How to Use Rapeseed Oil?

Rapeseed, which is widely used in the food industry in breads, margarines, canned products and processed ready-made food production, is also used as a waste oil in the production of fuel and machine oil and in the cosmetics industry. Its pulp contains high protein and is used as animal feed.

Rapeseed oil, which contains high levels of unsaturated fat, should be consumed cold as it releases harmful substances at high temperatures. Since it can be harmful to human health at frying temperature, it is more beneficial to consume in salads, sauces and appetizers. However, rapeseed oil, which has a neutral feature, is used in the food industry in baking and frying processes that require high heat.

In addition to these, rapeseed oil is used to make materials such as biofuels, varnishes, lubricants, pesticides, newspaper ink, synthetic rubber, soap, industrial oils, lipstick and candles. In most of the European Union countries, rapeseed cultivation is done to obtain biological diesel oil. While diesels obtained from rapeseed oil can be used easily in newly produced car models, it can be used in old model cars after changing the gaskets and hoses due to the aggressiveness of the oil.

What Are the Benefits of Rapeseed Oil?

  • Rapeseed oil, which has a very low amount of saturated fat, is very rich in unsaturated fatty acids. While the saturated fat ratio is 12% in sunflower oil and 15% in olive oil, this ratio is 7% in rapeseed oil.
  • Rapeseed oil, which is rich in omega 3 fatty acids, is a type of oil that is beneficial for healthy nervous system development and brain functions.
  • Due to its low monounsaturated fat content, it has the ability to lower blood cholesterol levels.
  • Rapeseed oil, which contains high levels of vitamin E, is also rich in vitamins A, D and K. Thanks to its high antioxidant content, it has positive effects especially on the skin.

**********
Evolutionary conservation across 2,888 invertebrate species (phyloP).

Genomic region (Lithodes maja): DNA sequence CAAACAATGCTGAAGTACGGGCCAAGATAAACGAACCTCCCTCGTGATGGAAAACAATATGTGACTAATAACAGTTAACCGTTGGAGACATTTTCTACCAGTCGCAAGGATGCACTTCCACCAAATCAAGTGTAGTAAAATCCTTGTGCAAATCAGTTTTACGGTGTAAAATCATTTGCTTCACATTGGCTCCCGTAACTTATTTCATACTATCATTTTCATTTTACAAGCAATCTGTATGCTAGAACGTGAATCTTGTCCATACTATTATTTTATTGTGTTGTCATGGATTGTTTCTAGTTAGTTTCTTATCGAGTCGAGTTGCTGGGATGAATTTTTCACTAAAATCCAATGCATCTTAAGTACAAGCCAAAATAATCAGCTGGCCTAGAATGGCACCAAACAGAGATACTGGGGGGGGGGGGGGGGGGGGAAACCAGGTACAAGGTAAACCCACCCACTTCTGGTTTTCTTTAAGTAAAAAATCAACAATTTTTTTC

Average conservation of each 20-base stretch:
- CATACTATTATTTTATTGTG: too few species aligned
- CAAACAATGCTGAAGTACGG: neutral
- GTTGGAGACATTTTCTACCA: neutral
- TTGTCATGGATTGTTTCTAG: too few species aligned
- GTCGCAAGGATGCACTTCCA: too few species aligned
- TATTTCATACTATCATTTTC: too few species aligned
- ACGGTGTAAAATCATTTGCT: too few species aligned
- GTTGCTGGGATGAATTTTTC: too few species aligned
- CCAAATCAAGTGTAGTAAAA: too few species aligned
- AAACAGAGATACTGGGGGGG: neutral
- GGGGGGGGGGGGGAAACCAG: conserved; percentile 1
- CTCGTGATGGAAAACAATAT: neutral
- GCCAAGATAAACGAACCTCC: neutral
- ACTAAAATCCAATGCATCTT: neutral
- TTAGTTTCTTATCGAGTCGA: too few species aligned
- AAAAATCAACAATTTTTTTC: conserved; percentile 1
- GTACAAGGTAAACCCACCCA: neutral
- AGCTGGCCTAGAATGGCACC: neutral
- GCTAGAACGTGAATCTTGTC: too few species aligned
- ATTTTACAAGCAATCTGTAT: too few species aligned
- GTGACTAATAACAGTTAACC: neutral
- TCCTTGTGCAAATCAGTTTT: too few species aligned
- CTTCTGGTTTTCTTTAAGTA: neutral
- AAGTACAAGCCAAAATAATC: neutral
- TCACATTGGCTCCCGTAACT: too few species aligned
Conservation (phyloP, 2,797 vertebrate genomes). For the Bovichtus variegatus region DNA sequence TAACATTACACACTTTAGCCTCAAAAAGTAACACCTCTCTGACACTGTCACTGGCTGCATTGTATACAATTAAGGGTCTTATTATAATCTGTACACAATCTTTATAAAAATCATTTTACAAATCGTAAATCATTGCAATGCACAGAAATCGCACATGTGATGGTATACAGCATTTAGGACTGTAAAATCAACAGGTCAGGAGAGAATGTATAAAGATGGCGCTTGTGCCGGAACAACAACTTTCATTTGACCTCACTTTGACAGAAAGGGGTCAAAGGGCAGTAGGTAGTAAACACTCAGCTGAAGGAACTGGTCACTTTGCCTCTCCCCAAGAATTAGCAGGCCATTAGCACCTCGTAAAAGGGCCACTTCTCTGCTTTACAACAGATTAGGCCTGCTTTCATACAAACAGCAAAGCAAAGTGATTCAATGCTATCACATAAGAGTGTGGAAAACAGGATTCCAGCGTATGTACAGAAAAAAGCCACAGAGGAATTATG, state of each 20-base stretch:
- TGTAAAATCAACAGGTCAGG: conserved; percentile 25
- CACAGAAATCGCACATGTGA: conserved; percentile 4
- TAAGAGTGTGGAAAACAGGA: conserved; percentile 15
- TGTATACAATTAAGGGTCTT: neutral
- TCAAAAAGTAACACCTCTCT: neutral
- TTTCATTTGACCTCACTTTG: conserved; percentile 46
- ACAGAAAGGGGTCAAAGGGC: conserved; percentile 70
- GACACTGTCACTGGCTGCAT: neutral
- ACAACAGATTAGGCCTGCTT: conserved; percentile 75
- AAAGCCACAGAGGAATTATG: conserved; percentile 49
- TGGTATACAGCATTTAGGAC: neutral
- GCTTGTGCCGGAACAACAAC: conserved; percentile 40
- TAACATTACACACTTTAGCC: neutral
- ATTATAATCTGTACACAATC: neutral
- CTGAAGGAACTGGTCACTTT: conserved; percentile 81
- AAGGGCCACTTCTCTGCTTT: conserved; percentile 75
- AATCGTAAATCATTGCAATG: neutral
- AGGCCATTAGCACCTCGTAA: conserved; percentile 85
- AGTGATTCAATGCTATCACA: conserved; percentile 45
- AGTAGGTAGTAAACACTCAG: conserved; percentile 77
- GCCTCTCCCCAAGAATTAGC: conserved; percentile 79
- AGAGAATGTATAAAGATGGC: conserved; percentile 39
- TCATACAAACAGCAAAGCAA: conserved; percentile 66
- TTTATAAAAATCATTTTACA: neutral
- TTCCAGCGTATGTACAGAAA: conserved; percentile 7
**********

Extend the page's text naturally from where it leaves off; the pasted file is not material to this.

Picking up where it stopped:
• Rapeseed oil, which has the feature of increasing bowel movements, has an anti-constipation effect.
  • Rapeseed oil, which is a rich source of vitamin D, protects children against bone diseases such as rickets. It is a type of network that is beneficial for children’s brain, nervous system, muscle and bone development.

What Are the Harms of Rapeseed Oil?

Rapeseed oil, which has a negative effect on heart diseases, causes side effects such as anemia, constipation, vision damage, and hypersensitivity when consumed excessively. It is among the harms of rapeseed oil that it causes permanent damage to the kidneys and adrenal glands.

Due to the erucic acid contained in rapeseed oil, which has negative effects on the immune system, excessive consumption may cause damage to the circulatory and nervous system. One of the biggest dangers is that it increases the risk of developing lung cancer.

One of the reasons underlying the harms of rapeseed oil is the amount of trans fat in its content. The use of rapeseed oil in margarines further increases the risks of trans fat.

As a result, rapeseed oil is a confusing type of oil that has benefits, but has harms, and its benefits and harms neutralize each other. Rapeseed oil, which is a risky oil to use, should be consumed carefully due to the toxic substances in its content. When using canola oil, which is prepared by genetically modifying the rapeseed plant, it should be consumed considering that it is genetically modified.